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Jan 21 2014

Resolve to #WriteBetter: Hausman’s Five Style Secrets

Slide1It’s a new year, so it’s time to kick your bad habits to the curb. We suggest you free yourself from your unhealthy dependence on poor writing and resolve to #WriteBetter in 2014! We’re here to help you out with our top five style secrets. (Click here for a list of our top five writing pet peeves.)

Read on to get 2014 off to the “write” start!

1. Shorter is sweeter.

Wordy writing is hard to understand. Keep your sentences clean, crisp, and clear. If a sentence takes up three lines of text, break it in half. Likewise, paragraphs longer than six sentences can be intimidating. Break them up, but maintain a logical structure. Remove any information that isn’t directly related to the focus of your paragraph or article. If you can get your point across in 300 words, don’t say it in 600.

2. “Simplicity, simplicity, simplicity!”

Henry David Thoreau said it best in his treatise on living with purpose, Walden. Avoid the temptation to puff up your writing with unnecessarily complicated words or complex sentences. If your reader has to re-read each sentence two to three times, you are not doing your job right! Be prepared to revise your draft several times in order to create simple writing that isn’t simplistic.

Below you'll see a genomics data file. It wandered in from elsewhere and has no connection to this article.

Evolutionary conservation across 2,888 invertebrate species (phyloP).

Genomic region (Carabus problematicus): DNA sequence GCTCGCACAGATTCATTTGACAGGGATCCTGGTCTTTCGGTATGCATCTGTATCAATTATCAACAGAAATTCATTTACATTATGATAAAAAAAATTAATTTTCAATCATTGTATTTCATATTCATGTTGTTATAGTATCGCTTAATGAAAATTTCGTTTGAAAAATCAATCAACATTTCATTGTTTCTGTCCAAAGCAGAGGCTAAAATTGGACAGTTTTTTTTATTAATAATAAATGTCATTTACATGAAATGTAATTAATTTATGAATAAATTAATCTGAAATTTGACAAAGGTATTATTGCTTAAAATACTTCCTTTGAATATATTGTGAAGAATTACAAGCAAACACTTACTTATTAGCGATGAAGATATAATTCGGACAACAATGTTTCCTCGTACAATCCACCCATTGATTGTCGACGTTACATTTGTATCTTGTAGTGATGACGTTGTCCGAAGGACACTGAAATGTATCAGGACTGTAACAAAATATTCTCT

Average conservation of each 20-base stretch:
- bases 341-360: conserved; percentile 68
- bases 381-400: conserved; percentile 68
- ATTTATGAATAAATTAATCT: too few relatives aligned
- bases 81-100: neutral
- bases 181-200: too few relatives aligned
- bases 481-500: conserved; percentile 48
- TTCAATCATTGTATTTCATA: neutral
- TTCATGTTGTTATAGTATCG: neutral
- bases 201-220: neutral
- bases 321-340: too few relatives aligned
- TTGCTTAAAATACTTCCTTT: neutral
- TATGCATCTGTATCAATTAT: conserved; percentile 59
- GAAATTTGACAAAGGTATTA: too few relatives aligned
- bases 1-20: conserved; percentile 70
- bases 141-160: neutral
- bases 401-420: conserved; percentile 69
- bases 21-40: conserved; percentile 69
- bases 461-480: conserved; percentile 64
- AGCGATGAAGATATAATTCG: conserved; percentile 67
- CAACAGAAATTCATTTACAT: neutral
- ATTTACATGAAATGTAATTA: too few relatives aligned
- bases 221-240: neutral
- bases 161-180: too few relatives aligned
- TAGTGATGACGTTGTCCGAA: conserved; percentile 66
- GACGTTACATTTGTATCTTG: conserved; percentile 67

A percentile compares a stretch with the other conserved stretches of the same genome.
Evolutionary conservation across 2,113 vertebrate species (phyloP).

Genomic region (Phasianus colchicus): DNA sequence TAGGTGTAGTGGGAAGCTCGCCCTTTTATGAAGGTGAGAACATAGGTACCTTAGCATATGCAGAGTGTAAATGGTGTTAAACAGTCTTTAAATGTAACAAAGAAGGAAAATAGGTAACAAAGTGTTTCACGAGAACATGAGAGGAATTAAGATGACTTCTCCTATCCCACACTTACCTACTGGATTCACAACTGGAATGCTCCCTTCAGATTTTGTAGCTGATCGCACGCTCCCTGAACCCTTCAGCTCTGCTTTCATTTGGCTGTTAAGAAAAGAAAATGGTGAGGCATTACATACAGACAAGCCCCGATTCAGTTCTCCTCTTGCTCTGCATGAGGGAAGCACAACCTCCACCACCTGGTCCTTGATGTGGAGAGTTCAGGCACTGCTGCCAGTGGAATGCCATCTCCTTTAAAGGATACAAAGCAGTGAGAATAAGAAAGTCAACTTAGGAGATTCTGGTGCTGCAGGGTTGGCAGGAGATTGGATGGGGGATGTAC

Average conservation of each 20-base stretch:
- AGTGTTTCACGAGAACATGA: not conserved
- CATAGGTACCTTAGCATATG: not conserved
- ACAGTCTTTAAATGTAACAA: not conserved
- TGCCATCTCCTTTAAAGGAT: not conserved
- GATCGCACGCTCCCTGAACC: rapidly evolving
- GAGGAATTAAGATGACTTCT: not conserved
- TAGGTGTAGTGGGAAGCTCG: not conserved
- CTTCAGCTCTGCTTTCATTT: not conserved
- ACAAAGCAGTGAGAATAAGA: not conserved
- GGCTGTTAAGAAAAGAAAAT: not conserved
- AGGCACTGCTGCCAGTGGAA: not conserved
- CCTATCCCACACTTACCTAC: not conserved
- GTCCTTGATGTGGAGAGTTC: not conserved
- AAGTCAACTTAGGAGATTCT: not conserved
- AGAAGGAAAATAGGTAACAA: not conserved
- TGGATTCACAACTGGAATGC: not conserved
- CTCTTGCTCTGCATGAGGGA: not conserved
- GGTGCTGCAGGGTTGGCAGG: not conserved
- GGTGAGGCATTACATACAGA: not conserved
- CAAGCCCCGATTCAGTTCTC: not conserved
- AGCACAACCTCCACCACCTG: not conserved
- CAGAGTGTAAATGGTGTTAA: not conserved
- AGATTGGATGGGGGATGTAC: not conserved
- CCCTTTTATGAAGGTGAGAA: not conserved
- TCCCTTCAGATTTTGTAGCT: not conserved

3. Subdivide and conquer.

You don’t need to rely on fancy words to give your work pizzazz. Especially in a longer piece, divide your text into sections and open each with a relevant, eye-catching heading. This piques your reader’s interest and helps her identify your key points.

4. Take a stand.

Why say that something “seems to be” when you really think it “is”? Why say something “may have been” when you believe it “was”? Make statements with conviction, and back them up with evidence. Your writing will benefit. If you’re not convinced, take a look at this video:

5. “Precision is next to godliness.”

So said playwright Samuel Beckett, who understood the relationship between meaning and absurdity. It takes extra effort to be specific in your writing, rather than rely on vague generalities and buzzwords. But if you fail to be specific, your written work won’t contribute anything of value. In this social media age, we live in an echo chamber, where “writers” throw euphemisms and empty catchphrases back and forth at each other, accomplishing exactly nothing. Push yourself to say what you really mean, and your work will be memorable.

Implement these five secrets in your next piece of writing and let us know if they help you #WriteBetter!

Posted by Beth Connolly